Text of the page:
This website uses cookies to function correctly.
You may delete cookies at any time but doing so may result in some parts of the site not working correctly.
 

GDPR and Confidentiality

General Data Protection Regulation (GDPR)

We respect your right to privacy and aim to keep all your health information confidential and secure. 

It is important that the NHS keeps accurate and up to date records about your health so that those supporting you can give you the best possible advice, treatment and care.  All staff sign a confidentiality agreement as part of their contract of employment.

The General Data Protection Regulation (GDPR) is a new law that determines how your personal data is processed and kept safe and the legal rights that you have in relation to your own data.  The regulation applies from 25th May 2018 and will apply even after the UK leaves the EU.  

So what does this mean for patients?  The GDPR sets out the key principles about processing personal data.

Data must be processed lawfully, fairly and transparently

It must be collected for specific, explicit and legitimate purposes

It must be limited to what is necessary for the purposes for which it is processed

Information must be accurate and kept up to date

Data must be held securely

It can only be retained for as long as it is necessary for the reasons it was collected

There are also stronger rights for patients regarding the information that Practices hold about them.  These include:

Being informed about how their data is used

Patients having access to their own data

Patients can ask to have incorrect information changed 

Restrict how their data is used

Move their patient data from one health organisation to another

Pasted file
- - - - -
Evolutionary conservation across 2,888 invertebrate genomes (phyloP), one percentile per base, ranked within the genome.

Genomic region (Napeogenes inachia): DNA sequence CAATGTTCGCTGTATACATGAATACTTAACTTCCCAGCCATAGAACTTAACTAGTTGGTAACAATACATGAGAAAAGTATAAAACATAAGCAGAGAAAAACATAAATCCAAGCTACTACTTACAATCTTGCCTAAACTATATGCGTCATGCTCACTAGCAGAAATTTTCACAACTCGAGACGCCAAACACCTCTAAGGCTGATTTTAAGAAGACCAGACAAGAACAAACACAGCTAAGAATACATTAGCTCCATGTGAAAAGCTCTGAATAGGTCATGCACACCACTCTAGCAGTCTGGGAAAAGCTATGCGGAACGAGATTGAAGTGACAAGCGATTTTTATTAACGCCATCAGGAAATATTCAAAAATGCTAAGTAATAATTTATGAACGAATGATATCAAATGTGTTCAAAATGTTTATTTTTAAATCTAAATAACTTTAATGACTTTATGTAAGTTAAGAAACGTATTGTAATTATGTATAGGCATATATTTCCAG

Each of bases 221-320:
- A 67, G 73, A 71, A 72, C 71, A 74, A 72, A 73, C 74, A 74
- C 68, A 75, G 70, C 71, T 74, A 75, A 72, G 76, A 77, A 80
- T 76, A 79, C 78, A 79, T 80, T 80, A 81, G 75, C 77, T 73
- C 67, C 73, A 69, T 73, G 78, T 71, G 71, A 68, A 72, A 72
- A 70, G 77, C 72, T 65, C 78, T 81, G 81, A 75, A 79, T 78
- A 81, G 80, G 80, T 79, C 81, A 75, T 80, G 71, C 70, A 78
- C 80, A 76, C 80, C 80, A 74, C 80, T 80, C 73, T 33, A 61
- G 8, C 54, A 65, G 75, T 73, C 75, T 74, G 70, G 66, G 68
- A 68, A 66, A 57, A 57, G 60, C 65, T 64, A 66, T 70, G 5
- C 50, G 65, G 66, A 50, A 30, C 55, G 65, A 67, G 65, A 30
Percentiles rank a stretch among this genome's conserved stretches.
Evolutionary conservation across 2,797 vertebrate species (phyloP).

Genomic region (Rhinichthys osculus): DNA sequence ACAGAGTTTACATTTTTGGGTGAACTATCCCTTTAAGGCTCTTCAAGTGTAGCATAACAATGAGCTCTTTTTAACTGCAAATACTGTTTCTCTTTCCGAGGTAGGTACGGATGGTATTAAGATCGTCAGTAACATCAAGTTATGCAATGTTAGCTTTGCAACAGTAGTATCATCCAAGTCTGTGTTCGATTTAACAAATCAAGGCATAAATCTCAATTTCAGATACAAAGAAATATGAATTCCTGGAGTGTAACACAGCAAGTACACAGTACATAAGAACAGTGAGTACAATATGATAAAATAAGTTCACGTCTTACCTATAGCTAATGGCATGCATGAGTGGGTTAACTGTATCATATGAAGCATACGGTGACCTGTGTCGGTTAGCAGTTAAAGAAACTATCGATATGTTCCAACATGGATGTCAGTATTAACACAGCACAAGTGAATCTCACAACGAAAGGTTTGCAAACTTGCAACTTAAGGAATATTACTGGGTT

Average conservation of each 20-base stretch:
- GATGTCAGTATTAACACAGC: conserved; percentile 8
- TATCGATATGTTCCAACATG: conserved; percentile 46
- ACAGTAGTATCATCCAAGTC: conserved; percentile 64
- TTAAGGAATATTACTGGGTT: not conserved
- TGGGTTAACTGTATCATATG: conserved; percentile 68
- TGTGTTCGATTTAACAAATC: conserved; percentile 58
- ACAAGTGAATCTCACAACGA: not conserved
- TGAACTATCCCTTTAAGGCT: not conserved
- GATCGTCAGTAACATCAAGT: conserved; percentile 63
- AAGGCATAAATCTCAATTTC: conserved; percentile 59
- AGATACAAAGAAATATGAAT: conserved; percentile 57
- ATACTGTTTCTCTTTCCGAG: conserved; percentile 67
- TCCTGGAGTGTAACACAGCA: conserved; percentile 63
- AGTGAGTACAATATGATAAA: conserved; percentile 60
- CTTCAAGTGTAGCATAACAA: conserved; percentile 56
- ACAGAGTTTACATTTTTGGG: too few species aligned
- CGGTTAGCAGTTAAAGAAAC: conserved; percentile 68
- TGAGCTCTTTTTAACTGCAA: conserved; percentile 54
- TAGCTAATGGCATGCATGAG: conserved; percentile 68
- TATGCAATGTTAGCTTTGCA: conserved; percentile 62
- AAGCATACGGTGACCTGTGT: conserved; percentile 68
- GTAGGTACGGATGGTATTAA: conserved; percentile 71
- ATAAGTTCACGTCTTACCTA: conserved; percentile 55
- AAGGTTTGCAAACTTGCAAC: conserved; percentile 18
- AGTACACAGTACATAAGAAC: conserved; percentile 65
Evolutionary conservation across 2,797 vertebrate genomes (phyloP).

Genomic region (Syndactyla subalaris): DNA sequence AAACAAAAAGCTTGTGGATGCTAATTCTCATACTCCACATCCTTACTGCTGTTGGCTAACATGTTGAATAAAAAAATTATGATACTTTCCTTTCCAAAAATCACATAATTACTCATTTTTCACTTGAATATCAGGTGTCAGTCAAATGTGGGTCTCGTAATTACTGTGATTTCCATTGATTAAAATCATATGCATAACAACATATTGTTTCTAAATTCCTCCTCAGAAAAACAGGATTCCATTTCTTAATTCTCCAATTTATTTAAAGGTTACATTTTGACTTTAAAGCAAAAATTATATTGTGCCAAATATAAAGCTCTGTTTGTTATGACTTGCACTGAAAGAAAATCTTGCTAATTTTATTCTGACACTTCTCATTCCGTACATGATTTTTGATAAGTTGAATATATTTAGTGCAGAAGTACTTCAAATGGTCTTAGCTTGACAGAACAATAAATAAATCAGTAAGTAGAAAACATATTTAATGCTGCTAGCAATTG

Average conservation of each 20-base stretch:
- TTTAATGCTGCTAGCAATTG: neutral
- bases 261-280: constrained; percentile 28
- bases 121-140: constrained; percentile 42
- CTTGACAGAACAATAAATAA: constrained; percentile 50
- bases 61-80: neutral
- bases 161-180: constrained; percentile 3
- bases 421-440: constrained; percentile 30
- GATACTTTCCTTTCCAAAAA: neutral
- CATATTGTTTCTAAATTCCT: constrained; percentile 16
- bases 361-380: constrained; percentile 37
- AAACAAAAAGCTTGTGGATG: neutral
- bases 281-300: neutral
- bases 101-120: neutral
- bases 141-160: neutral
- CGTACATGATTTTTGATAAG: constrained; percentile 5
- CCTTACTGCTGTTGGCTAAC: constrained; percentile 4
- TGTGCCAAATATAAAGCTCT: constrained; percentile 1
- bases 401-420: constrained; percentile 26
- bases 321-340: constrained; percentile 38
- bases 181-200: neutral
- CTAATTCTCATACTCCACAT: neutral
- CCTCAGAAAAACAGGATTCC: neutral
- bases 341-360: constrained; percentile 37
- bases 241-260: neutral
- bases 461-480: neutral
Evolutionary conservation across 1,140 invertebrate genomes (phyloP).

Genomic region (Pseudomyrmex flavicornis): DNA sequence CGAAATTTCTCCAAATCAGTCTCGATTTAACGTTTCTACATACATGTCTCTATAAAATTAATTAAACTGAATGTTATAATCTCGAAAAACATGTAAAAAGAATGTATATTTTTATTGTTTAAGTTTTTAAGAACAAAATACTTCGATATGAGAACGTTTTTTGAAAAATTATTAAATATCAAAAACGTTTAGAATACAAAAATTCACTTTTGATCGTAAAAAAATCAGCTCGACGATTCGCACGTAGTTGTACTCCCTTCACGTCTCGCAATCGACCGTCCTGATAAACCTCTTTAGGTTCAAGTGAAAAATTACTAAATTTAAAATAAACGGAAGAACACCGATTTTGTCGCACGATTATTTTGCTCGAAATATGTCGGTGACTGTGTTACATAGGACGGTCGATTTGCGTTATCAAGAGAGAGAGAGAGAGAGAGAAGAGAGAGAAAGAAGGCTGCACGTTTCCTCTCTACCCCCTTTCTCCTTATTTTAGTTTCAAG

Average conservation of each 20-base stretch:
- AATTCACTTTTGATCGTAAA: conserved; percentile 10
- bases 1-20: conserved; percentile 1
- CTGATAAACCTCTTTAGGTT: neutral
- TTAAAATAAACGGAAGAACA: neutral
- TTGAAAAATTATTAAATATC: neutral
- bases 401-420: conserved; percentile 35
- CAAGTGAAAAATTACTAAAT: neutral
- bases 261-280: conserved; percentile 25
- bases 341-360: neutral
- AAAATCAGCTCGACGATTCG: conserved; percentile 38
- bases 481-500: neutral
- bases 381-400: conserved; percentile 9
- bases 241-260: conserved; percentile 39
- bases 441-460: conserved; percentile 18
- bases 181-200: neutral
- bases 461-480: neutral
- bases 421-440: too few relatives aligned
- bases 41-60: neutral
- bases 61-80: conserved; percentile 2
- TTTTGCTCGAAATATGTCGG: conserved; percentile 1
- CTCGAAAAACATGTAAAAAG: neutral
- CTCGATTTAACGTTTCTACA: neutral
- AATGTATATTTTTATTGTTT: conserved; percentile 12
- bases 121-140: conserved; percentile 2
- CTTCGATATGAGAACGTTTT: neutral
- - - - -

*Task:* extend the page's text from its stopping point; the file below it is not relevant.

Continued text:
The right to object to their patient information being processed (in certain circumstances)

To comply with this new regulation, we have reviewed our processes, procedures and protocols updating many of these to comply with the changes.

One of the core changes sees an update of our Fair Processing Notice (sometimes known as a Privacy Statement).  This statement discloses the way we gather, use, disclose, and manage the information we hold about you. It fulfils our legal requirement to protect your privacy.

Click here for a copy of our updated Fair Processing Notice.  This is also available in hardcopy from our reception areas.

The NHS Business Services Authority has also issued a Privacy Statement regarding the way in which that organisation manages the information it receives from GP Practices and Pharmacies on the prescriptions that are sent to them to fund the medication and appliances that are dispensed to you.  

Click here for a copy of the Privacy Statement from NHS Business Services Authority. 

One of the other changes linked to the new guidelines relates to data subject access requests (SARs).  An individual can make a SAR to any organisation that they believe is processing their personal data.  We ask that patients make their request in writing and we have a form available at the practice to complete for this process, . Under the new guidance, responses will be made within thirty days. An extension of 2 months can be allowed if necessary taking into account the complexity of the request.